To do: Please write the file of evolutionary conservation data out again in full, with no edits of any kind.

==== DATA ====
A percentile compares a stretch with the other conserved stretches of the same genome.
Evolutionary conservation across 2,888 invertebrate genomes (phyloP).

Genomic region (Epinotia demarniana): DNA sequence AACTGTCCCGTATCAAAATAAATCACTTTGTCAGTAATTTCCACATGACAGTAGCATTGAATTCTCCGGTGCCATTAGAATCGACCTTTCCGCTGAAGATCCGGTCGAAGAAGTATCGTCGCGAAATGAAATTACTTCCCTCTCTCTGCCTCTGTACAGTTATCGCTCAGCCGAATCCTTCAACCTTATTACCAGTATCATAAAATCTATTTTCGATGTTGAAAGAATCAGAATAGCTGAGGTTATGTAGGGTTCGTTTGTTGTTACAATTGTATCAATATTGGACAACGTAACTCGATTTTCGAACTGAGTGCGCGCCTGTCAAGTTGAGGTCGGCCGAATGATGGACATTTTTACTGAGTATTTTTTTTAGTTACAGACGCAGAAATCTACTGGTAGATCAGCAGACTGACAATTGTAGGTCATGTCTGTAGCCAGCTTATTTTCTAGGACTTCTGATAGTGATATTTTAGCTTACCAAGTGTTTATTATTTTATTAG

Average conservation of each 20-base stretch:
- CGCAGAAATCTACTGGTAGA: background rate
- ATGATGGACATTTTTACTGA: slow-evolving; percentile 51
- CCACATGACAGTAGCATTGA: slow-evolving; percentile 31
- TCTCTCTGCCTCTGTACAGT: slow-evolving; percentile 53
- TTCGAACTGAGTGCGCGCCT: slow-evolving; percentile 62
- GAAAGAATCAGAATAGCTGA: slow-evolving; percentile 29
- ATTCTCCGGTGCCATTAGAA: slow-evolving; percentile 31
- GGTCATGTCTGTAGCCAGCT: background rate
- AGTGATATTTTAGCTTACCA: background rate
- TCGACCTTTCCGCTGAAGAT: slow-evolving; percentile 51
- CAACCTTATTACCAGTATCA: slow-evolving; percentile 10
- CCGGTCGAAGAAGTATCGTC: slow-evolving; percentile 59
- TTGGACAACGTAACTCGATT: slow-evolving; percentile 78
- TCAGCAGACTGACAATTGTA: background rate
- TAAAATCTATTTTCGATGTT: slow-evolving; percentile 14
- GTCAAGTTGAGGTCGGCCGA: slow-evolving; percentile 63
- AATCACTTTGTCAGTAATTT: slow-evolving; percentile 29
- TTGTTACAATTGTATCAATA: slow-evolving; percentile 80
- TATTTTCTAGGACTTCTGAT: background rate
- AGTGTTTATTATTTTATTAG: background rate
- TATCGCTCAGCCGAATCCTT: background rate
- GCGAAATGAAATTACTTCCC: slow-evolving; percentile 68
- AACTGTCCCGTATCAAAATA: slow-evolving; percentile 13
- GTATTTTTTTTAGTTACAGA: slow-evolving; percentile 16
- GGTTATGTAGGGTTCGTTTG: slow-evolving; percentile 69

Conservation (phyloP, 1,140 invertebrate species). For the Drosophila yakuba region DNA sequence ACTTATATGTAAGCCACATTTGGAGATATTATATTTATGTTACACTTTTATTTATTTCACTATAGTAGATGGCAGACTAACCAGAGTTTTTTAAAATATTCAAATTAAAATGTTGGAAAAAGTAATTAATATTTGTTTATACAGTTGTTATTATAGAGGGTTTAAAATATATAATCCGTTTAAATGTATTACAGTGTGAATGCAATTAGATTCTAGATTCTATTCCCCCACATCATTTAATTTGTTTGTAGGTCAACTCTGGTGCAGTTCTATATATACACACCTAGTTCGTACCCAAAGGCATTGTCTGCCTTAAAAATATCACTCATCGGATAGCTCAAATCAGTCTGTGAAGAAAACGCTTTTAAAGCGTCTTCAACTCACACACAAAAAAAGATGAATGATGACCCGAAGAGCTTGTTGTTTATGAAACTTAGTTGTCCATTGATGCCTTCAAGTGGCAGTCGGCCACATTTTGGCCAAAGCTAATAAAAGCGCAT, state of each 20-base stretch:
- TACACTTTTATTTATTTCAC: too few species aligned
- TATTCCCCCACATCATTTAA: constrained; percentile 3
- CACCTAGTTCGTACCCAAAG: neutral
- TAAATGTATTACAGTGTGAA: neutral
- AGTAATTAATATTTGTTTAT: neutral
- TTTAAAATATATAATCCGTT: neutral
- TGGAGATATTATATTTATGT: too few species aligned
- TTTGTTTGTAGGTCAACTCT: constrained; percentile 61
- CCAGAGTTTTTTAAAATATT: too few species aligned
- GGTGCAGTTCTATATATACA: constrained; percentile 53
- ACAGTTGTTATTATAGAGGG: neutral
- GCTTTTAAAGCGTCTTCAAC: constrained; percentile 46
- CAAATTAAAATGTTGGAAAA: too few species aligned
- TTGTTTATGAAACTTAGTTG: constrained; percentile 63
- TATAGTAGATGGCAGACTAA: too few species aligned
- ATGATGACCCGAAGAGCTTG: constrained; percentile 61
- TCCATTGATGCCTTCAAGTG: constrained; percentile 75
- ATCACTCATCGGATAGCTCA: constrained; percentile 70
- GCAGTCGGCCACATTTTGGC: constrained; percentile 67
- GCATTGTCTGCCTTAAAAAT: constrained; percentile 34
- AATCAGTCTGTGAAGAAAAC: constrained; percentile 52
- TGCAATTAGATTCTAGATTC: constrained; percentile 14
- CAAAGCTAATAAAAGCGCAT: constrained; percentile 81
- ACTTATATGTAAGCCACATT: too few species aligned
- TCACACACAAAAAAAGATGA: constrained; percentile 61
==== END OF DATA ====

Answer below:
A percentile compares a stretch with the other conserved stretches of the same genome.
Evolutionary conservation across 2,888 invertebrate genomes (phyloP).

Genomic region (Epinotia demarniana): DNA sequence AACTGTCCCGTATCAAAATAAATCACTTTGTCAGTAATTTCCACATGACAGTAGCATTGAATTCTCCGGTGCCATTAGAATCGACCTTTCCGCTGAAGATCCGGTCGAAGAAGTATCGTCGCGAAATGAAATTACTTCCCTCTCTCTGCCTCTGTACAGTTATCGCTCAGCCGAATCCTTCAACCTTATTACCAGTATCATAAAATCTATTTTCGATGTTGAAAGAATCAGAATAGCTGAGGTTATGTAGGGTTCGTTTGTTGTTACAATTGTATCAATATTGGACAACGTAACTCGATTTTCGAACTGAGTGCGCGCCTGTCAAGTTGAGGTCGGCCGAATGATGGACATTTTTACTGAGTATTTTTTTTAGTTACAGACGCAGAAATCTACTGGTAGATCAGCAGACTGACAATTGTAGGTCATGTCTGTAGCCAGCTTATTTTCTAGGACTTCTGATAGTGATATTTTAGCTTACCAAGTGTTTATTATTTTATTAG

Average conservation of each 20-base stretch:
- CGCAGAAATCTACTGGTAGA: background rate
- ATGATGGACATTTTTACTGA: slow-evolving; percentile 51
- CCACATGACAGTAGCATTGA: slow-evolving; percentile 31
- TCTCTCTGCCTCTGTACAGT: slow-evolving; percentile 53
- TTCGAACTGAGTGCGCGCCT: slow-evolving; percentile 62
- GAAAGAATCAGAATAGCTGA: slow-evolving; percentile 29
- ATTCTCCGGTGCCATTAGAA: slow-evolving; percentile 31
- GGTCATGTCTGTAGCCAGCT: background rate
- AGTGATATTTTAGCTTACCA: background rate
- TCGACCTTTCCGCTGAAGAT: slow-evolving; percentile 51
- CAACCTTATTACCAGTATCA: slow-evolving; percentile 10
- CCGGTCGAAGAAGTATCGTC: slow-evolving; percentile 59
- TTGGACAACGTAACTCGATT: slow-evolving; percentile 78
- TCAGCAGACTGACAATTGTA: background rate
- TAAAATCTATTTTCGATGTT: slow-evolving; percentile 14
- GTCAAGTTGAGGTCGGCCGA: slow-evolving; percentile 63
- AATCACTTTGTCAGTAATTT: slow-evolving; percentile 29
- TTGTTACAATTGTATCAATA: slow-evolving; percentile 80
- TATTTTCTAGGACTTCTGAT: background rate
- AGTGTTTATTATTTTATTAG: background rate
- TATCGCTCAGCCGAATCCTT: background rate
- GCGAAATGAAATTACTTCCC: slow-evolving; percentile 68
- AACTGTCCCGTATCAAAATA: slow-evolving; percentile 13
- GTATTTTTTTTAGTTACAGA: slow-evolving; percentile 16
- GGTTATGTAGGGTTCGTTTG: slow-evolving; percentile 69

Conservation (phyloP, 1,140 invertebrate species). For the Drosophila yakuba region DNA sequence ACTTATATGTAAGCCACATTTGGAGATATTATATTTATGTTACACTTTTATTTATTTCACTATAGTAGATGGCAGACTAACCAGAGTTTTTTAAAATATTCAAATTAAAATGTTGGAAAAAGTAATTAATATTTGTTTATACAGTTGTTATTATAGAGGGTTTAAAATATATAATCCGTTTAAATGTATTACAGTGTGAATGCAATTAGATTCTAGATTCTATTCCCCCACATCATTTAATTTGTTTGTAGGTCAACTCTGGTGCAGTTCTATATATACACACCTAGTTCGTACCCAAAGGCATTGTCTGCCTTAAAAATATCACTCATCGGATAGCTCAAATCAGTCTGTGAAGAAAACGCTTTTAAAGCGTCTTCAACTCACACACAAAAAAAGATGAATGATGACCCGAAGAGCTTGTTGTTTATGAAACTTAGTTGTCCATTGATGCCTTCAAGTGGCAGTCGGCCACATTTTGGCCAAAGCTAATAAAAGCGCAT, state of each 20-base stretch:
- TACACTTTTATTTATTTCAC: too few species aligned
- TATTCCCCCACATCATTTAA: constrained; percentile 3
- CACCTAGTTCGTACCCAAAG: neutral
- TAAATGTATTACAGTGTGAA: neutral
- AGTAATTAATATTTGTTTAT: neutral
- TTTAAAATATATAATCCGTT: neutral
- TGGAGATATTATATTTATGT: too few species aligned
- TTTGTTTGTAGGTCAACTCT: constrained; percentile 61
- CCAGAGTTTTTTAAAATATT: too few species aligned
- GGTGCAGTTCTATATATACA: constrained; percentile 53
- ACAGTTGTTATTATAGAGGG: neutral
- GCTTTTAAAGCGTCTTCAAC: constrained; percentile 46
- CAAATTAAAATGTTGGAAAA: too few species aligned
- TTGTTTATGAAACTTAGTTG: constrained; percentile 63
- TATAGTAGATGGCAGACTAA: too few species aligned
- ATGATGACCCGAAGAGCTTG: constrained; percentile 61
- TCCATTGATGCCTTCAAGTG: constrained; percentile 75
- ATCACTCATCGGATAGCTCA: constrained; percentile 70
- GCAGTCGGCCACATTTTGGC: constrained; percentile 67
- GCATTGTCTGCCTTAAAAAT: constrained; percentile 34
- AATCAGTCTGTGAAGAAAAC: constrained; percentile 52
- TGCAATTAGATTCTAGATTC: constrained; percentile 14
- CAAAGCTAATAAAAGCGCAT: constrained; percentile 81
- ACTTATATGTAAGCCACATT: too few species aligned
- TCACACACAAAAAAAGATGA: constrained; percentile 61